Sometimes just thinking about money is overwhelming. With questions about investing, paying off loans, saving for the future, dealing with unexpected expenses and budgeting for fun ones constantly swirling through your head, it can be tempting shut all those thoughts down and “deal with it later.” But of course, that won’t help much in the long run — and the more educated you are about money, the easier dealing with it will be.
Enter: Podcasts. If you’re overwhelmed, tuning into experts while on your commute, eating breakfast or just getting things done around the house can be an easy way to up your knowledge and get some of your questions answered. The key, then, is finding podcasts that will make your time investment worthwhile. “To me, the best personal finance podcasts give useful, actionable advice,” said Kevin Goldberg, founder of Discover Pods. “There are too many out there that simply give canned obvious suggestions that aren’t worth your time to listen to.”
With that in mind, here are five personal finance podcasts that get the green light from Goldberg and a few money experts.
So Money by Farnoosh Torabi
When Torabi was 22, she was more than $30,000 in debt; but the now 39-year-old worked her way out of debt and eventually became a financial expert (she published her first book, You’re So Money: Live Rich, Even When You’re Not, in 2008). She now shares valuable insight through her podcast, which features interviews with a range of accomplished guests, like Jillian Michaels and Tony Robbins. “Farnoosh is fantastic to listen to, and despite her background in personal finance, she approaches her interviews from the viewpoint of her audience so they get max value,” said Priya Malani, co-founder of Stash Wealth.
“Farnoosh’s podcast is great because it introduces personal financial concepts through storytelling and inspiring interviews,” said Stefanie O’Connell, author of The Broke and Beautiful Life, also noting Torabi hosts a weekly ‘Ask Farnoosh’ episode during which she answers audience questions.
Fairer Cents by Tanja Hester and Kara Perez
The tagline for Fairer Cents is “Women, Money and the Fight to Break Even,” and that’s certainly reflected in this self-described “podcast about badass women and their money stories.” Hosts Hester and Perez eschew the usual “expert” guests in favor of “financial underdogs and underrepresented voices,” per their website, and discuss issues like the wage gap and the ever-exclusive “boys’ club.”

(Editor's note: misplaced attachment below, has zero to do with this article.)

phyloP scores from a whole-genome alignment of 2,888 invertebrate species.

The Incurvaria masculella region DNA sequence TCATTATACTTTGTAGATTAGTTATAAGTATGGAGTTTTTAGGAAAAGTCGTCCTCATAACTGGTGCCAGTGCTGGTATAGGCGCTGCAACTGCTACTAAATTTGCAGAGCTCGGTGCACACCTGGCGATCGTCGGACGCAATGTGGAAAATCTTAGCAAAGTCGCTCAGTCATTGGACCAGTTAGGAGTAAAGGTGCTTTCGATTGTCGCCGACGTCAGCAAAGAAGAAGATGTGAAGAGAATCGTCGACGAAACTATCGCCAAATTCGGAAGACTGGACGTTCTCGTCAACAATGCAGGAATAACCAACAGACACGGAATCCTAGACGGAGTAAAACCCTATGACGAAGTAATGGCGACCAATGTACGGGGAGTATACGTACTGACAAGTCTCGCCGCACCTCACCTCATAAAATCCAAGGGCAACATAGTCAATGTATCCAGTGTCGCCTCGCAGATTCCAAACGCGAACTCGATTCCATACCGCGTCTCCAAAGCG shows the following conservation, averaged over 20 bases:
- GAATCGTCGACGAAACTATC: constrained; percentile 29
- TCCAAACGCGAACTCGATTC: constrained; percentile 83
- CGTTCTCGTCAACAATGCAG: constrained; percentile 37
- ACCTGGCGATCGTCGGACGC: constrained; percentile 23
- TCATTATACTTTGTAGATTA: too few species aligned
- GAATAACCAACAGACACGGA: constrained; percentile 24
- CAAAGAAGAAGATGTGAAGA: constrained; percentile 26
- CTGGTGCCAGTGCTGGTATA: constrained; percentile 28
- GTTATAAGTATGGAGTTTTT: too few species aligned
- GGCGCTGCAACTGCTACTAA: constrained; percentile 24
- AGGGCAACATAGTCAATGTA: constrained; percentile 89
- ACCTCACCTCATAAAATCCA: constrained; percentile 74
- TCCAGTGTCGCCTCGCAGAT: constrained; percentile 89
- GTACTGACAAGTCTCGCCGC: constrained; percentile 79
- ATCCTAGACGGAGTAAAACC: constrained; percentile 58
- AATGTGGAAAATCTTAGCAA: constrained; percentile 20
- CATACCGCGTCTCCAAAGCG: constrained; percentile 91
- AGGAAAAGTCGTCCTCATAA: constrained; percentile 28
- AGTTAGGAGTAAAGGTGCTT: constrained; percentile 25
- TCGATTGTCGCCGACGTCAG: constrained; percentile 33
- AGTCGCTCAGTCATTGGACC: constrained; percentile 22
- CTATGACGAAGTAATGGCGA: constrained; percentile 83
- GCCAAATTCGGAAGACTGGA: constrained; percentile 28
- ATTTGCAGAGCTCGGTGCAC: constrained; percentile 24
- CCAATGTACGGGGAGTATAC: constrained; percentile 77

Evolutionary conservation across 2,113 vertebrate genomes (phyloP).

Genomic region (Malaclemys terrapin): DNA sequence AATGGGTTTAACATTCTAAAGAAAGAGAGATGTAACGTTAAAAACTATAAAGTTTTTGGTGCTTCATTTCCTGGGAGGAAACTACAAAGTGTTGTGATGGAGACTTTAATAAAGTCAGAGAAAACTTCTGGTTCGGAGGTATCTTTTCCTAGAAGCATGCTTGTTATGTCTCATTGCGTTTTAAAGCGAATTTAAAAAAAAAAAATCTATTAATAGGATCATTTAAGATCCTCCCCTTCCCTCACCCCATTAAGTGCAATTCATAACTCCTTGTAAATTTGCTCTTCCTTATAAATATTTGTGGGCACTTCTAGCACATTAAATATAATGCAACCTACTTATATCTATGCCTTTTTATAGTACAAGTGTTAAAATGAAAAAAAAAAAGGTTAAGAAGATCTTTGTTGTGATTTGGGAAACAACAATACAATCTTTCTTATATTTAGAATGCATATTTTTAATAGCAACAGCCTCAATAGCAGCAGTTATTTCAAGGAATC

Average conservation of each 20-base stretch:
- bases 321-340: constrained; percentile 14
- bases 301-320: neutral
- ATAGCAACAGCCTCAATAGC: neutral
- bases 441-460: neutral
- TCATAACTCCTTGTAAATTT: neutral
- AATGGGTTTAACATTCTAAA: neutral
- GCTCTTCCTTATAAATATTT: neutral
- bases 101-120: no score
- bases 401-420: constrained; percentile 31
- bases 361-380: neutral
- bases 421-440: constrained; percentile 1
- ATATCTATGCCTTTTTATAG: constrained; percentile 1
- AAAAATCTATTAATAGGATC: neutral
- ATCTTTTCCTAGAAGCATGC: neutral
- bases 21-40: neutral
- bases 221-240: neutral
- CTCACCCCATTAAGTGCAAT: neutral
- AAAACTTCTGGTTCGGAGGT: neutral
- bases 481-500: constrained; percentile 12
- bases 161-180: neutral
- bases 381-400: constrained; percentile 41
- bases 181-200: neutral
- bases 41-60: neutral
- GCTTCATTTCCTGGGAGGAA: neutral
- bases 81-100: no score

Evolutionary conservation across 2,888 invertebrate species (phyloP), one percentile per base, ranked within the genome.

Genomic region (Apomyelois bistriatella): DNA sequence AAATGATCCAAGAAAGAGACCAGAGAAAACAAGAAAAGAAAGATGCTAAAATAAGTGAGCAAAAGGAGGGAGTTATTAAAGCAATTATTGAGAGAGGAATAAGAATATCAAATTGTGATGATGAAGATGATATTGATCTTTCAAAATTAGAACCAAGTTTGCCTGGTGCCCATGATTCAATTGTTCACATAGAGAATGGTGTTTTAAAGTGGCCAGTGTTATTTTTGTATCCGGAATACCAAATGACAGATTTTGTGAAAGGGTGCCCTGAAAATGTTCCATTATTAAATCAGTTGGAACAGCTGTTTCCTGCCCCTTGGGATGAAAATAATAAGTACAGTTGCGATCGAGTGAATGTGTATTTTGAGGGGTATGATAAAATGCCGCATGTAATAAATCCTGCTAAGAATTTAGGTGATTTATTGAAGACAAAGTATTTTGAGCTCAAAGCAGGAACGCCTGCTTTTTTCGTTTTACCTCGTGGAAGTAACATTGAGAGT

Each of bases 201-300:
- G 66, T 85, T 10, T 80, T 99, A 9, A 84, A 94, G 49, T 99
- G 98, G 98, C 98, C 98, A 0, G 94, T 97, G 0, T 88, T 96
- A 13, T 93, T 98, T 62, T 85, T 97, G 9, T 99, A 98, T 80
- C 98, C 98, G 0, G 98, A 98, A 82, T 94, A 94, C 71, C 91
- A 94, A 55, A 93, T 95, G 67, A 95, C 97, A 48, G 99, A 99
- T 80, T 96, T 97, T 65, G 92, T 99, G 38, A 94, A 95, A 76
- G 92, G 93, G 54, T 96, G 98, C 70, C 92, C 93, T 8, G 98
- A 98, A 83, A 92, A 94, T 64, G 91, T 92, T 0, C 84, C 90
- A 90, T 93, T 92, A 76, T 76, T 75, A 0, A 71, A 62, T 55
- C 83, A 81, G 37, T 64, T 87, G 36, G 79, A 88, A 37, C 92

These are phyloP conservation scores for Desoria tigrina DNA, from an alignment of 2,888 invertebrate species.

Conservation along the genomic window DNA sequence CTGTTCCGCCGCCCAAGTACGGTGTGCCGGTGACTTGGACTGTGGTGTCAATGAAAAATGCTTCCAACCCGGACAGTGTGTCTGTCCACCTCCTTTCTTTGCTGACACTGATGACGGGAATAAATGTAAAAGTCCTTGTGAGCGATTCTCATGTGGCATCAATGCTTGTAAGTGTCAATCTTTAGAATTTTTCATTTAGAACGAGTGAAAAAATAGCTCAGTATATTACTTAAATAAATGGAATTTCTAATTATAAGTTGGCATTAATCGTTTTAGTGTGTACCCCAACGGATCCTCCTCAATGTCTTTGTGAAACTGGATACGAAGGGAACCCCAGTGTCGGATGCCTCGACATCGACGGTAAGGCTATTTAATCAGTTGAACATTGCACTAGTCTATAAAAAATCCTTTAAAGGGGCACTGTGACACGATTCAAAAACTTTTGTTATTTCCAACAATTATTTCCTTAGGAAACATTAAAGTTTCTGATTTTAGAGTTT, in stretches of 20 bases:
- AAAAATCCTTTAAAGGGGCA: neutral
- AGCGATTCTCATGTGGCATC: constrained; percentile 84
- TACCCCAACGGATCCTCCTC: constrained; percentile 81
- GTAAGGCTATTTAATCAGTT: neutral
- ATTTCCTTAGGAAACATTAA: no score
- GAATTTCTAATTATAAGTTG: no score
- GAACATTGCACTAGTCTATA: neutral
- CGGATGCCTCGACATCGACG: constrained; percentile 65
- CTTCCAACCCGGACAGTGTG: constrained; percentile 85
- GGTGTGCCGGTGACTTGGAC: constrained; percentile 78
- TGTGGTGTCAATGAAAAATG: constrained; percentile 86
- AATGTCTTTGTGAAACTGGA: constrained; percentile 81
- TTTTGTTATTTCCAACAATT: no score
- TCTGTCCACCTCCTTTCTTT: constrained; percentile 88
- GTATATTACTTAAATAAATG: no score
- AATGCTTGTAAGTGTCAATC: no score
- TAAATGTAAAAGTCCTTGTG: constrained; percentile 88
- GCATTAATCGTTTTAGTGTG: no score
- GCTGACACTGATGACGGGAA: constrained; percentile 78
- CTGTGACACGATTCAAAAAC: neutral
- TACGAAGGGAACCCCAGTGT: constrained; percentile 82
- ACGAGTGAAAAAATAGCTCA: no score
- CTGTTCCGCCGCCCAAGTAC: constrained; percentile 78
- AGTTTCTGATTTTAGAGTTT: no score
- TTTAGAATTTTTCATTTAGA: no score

“Fairer Cents tackles a lot of the social issues in personal finance,” said Erin Lowry, author of Broke Millennial Takes on Investing. “There is a strong focus on inclusivity [and] the podcast elevates voices from people at various points in their financial journeys from myriad backgrounds.”
Planet Money by NPR
Planet Money is a podcast from NPR, and it comes with the type of solid advice you would expect from such a massive platform. “Planet Money is expertly produced with truly compelling stories that run the gamut of economics,” Goldberg said. While this podcast is about the economy, and not always specifically personal finance, Goldberg noted “there’s usually a couple takeaways you can apply to your own life.”
“It’s more of a nuts and bolts podcast and good for people who want no fluff,” Malani said. “My favorite episode is ‘688: Brilliant vs. Boring.’ [It] teaches you everything you need to know about investing in under 25 minutes!”
Afford Anything by Paula Pant
Pant’s mantra is “You can afford anything, but not everything,” which she said on her website applies to money, time, focus, energy and attention. Her podcast encompasses all of that, to help listeners figure out how to achieve financial independence and make smart money decisions within the context of building the life they want. She discusses retirement planning, big and small spending decisions, productivity and more. “She’s...a former journalist with an incredible ability to listen and ask insightful questions of her guests,” Lowry said, adding, “Paula is also something of a real estate mogul and has really interesting episodes about the journey of real estate investing.”
Journey to Launch by Jamila Souffrant
Souffrant is a Certified Financial Education Instructor whose financial savviness started early (“Raised by a single mom, I learned the concept of hard work and the value of money at a very early age,” she said on her website). In fact, she bought her first real estate property when she was only 22. Her podcast covers a range of topics aimed at helping her listeners achieve financial independence. “Jamila makes money talk something you actually want to listen to and engage with, which is why I love her podcast,” O’Connell said.
Need more convincing? “Jamila and her husband saved $85,000 last year while raising three kids in New York City,” Lowry said. “If that doesn’t pique your interest, I’m not sure what will!”
This article was originally published on